On a cool crisp Sunday I sit next to my sister, niece, and nephew’s gravestone as the leaves paint a backdrop trinity of yellow, orange, and green as my dreams hover like lost leaves clutching to a branch now too cold to let it stay.
It’s my sister’s birthday today, and on her birthday I am trying to figure out a way to merge soccer and music to honor her, and to benefit the refugee and at-risk students I coach and work with. I knew being closer to her and the kids would allow me to figure out the best way to forge ahead.
This year Tricia would have turned 48. In the past birthdays, and anniversary’s were always brutal for me-her youngest brother Patrick. In those days, when depression clung to my neck like two chains of sorrow and sadness, I always dreaded fall coming. In the past it was just the culmination of all my fears, repressed emotions, and the boiling cauldron of hate I kept bubbling in a dungeon locked in my belly over their murders. I ran from fall for over fifteen years, and then fate intervened this year and I became a soccer coach and everything changed.
Now mind you when I first signed up to coach I had no clue what I was doing, getting into, or that it would spark this idea to help these kids. I became a coach because the middle school I work at was in desperate need for coaches so I jumped in. My experience with soccer ended in 6th grade, and It wasn’t a sport I watched or even was any good at playing. I had no connection to it so going into my first practice of tryouts I figured I’d just get my Ted Lasso on, and let the power of positivity propel me. For the record I have never watched that show- and my coaching style definitely runs the gamut of emotions from Bobby Knight to Nick Sabin to Pete Carroll.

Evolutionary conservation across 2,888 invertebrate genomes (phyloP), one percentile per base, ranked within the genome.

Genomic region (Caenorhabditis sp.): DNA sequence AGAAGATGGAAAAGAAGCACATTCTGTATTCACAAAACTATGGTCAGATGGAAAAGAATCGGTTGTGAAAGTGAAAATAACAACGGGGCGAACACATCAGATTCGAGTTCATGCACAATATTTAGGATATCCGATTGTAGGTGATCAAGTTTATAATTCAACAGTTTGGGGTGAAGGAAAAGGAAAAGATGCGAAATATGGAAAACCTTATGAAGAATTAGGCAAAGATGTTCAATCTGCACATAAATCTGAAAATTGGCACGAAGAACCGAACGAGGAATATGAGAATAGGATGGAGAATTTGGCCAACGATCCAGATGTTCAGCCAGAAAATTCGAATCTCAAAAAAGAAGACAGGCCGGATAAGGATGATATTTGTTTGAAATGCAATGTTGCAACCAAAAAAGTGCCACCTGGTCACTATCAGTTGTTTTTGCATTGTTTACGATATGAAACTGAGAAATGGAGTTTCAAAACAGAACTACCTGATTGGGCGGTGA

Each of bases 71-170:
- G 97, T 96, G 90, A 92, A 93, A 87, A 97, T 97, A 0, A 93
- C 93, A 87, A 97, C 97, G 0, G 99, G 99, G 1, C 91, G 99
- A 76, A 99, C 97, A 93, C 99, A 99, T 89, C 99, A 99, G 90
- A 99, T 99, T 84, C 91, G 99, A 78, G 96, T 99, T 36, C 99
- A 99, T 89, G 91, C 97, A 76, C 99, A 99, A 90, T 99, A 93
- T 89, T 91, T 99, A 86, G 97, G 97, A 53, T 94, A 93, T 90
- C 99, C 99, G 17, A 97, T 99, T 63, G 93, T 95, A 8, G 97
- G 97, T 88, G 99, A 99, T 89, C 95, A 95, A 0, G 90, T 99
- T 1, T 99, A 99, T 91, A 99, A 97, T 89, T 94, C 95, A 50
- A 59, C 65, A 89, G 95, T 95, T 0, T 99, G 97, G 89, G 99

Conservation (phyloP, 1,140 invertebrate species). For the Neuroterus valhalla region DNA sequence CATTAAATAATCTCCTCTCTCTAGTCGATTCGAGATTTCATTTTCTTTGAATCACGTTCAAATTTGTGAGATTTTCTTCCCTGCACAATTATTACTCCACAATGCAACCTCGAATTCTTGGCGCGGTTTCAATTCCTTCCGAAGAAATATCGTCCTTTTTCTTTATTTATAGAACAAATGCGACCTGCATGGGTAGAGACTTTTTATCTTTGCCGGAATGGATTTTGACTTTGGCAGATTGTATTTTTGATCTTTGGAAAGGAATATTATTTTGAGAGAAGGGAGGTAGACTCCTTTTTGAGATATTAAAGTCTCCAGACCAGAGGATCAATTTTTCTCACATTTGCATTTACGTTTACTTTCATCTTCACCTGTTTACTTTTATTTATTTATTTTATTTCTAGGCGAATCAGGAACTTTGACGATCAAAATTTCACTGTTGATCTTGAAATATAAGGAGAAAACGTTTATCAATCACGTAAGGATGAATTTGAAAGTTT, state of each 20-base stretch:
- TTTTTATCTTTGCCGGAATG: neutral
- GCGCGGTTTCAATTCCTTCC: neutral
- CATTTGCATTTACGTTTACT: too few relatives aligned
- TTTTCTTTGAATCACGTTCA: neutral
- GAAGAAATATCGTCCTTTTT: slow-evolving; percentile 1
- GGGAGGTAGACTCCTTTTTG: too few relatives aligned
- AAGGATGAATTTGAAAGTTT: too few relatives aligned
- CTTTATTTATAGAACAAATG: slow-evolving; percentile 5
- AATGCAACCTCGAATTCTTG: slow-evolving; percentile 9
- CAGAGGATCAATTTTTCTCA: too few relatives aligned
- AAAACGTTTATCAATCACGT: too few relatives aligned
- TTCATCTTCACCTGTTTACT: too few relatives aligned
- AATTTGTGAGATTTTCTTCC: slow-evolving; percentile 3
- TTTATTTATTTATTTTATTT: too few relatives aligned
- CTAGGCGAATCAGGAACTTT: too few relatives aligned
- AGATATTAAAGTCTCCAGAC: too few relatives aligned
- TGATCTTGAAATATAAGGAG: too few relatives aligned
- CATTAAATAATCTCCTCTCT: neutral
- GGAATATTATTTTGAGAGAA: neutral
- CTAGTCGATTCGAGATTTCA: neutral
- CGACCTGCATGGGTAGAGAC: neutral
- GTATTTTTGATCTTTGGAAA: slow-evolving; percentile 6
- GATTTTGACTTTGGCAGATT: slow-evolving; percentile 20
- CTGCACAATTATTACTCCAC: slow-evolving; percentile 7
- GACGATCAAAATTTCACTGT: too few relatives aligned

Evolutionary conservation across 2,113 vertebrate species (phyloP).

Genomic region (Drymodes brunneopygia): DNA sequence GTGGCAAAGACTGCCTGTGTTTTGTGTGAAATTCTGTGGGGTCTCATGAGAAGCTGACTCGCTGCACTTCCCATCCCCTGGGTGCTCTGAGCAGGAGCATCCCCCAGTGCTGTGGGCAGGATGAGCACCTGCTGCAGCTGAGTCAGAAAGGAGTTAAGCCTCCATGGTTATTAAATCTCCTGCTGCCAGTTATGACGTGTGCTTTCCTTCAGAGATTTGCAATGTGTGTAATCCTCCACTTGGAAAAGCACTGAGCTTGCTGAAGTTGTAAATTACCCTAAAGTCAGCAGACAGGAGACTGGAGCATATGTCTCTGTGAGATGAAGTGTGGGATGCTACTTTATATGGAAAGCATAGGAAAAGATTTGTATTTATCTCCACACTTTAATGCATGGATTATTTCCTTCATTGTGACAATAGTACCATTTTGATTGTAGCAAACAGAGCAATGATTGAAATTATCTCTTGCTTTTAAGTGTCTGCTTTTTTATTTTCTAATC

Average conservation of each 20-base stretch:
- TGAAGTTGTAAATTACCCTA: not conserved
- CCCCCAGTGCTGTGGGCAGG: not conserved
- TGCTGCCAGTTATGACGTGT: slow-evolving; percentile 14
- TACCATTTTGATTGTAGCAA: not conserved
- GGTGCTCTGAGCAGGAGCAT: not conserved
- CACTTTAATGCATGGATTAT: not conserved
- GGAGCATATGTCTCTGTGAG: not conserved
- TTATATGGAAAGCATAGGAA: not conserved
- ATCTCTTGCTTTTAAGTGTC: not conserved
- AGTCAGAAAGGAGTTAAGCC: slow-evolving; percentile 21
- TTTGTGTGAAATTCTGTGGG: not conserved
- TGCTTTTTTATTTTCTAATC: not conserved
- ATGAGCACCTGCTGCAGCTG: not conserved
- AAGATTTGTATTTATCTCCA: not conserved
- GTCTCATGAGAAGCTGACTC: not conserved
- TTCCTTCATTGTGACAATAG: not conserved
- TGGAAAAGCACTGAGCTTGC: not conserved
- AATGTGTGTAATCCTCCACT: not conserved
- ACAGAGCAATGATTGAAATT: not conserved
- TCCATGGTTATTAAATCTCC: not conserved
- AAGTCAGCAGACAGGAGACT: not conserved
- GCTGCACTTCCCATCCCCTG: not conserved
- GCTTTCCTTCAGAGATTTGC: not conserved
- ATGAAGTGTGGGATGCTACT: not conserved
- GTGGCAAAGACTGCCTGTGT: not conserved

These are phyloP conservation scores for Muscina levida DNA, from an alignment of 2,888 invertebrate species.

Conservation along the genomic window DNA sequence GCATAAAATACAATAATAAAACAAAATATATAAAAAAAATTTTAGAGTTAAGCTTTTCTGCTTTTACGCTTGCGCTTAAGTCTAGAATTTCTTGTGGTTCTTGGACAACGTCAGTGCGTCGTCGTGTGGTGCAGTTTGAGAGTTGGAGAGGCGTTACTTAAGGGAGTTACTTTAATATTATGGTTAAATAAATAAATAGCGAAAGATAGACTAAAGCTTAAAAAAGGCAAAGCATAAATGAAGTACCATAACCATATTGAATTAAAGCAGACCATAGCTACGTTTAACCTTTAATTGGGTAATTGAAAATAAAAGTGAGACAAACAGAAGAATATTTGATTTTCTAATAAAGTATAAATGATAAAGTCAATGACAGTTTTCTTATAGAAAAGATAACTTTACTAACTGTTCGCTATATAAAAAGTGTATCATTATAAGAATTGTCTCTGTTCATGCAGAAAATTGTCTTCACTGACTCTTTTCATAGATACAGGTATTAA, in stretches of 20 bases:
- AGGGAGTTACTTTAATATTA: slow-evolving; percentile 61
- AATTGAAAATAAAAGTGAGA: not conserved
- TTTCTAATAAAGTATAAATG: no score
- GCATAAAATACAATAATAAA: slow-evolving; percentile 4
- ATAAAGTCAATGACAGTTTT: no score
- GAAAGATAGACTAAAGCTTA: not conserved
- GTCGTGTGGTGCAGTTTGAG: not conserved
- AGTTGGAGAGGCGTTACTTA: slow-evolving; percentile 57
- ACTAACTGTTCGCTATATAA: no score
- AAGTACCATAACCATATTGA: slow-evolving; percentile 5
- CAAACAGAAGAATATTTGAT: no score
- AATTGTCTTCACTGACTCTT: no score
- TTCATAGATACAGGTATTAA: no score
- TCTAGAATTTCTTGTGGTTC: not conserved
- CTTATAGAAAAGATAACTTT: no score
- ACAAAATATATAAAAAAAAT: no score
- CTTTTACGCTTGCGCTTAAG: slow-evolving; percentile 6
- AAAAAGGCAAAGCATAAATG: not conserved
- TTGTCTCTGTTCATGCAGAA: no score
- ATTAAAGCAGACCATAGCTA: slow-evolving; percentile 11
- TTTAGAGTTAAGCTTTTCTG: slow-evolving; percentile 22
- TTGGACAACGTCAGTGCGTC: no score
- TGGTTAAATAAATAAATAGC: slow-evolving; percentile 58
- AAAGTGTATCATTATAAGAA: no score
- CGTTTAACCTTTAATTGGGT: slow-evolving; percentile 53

As my loyal readers from brokenresolutions.com know I learn best from jumping right in- usually failing at first- and then finally excelling. I mean I failed at making Mac n cheese once when I was babysitting for Tricia and making food for my tattletale niece Gillian. She wanted microwaveable macaroni and cheese- which to most people is very easy to whip-up. Yet I was a jabroni and forget to put water in the bowl for the macaroni. Yes, at nineteen years old I screwed up making microwavable mac and cheese, which I think is nearly impossible, and yet I managed to ace that test. So I ended up burning the noodles and making the house smell awful like cabbage water that has been left on the dashboard of a car in the middle of July for weeks. As soon as my sister came home Gillian sauntered right up to her and sold me out, “Uncle Patrick made the house smell.”
When I was real young I was really close to Tricia, but as I got into my teens we would always fight. I knew how to terrorize and push her buttons. I perfected the annoying little brother role so well that one afternoon while watching MTV’s The Grind she got so enraged at me she broke the TV remote controller by chucking it at my head. Luckily, I ducked. But after she had Gillian all that changed and I become the go to baby-sitter, and was no longer the ten year old terror looking to torment my nineteen year old sister. Yet she did get her revenge because this team to most was a terror- on the field and off.
This is how my season started via posts on Facebook:
9/18: I am not saying I am the greatest soccer coach in the world- but my team is undefeated after our first game. After a dominant 2-0 pre-season- including a thrilling 2-1 win over a very physical and aggressive girls B team- we are now poised for a championship run.
9/25: Still undefeated as a coach after 10-0 and 8-1 victories on the pitch. I am not saying I am John Wooden yet…but there are some people saying loudly on the internet I might be the greatest Middle School B Team 2 coach in recent history. I mean I am humble as they come- but the internet doesn’t lie.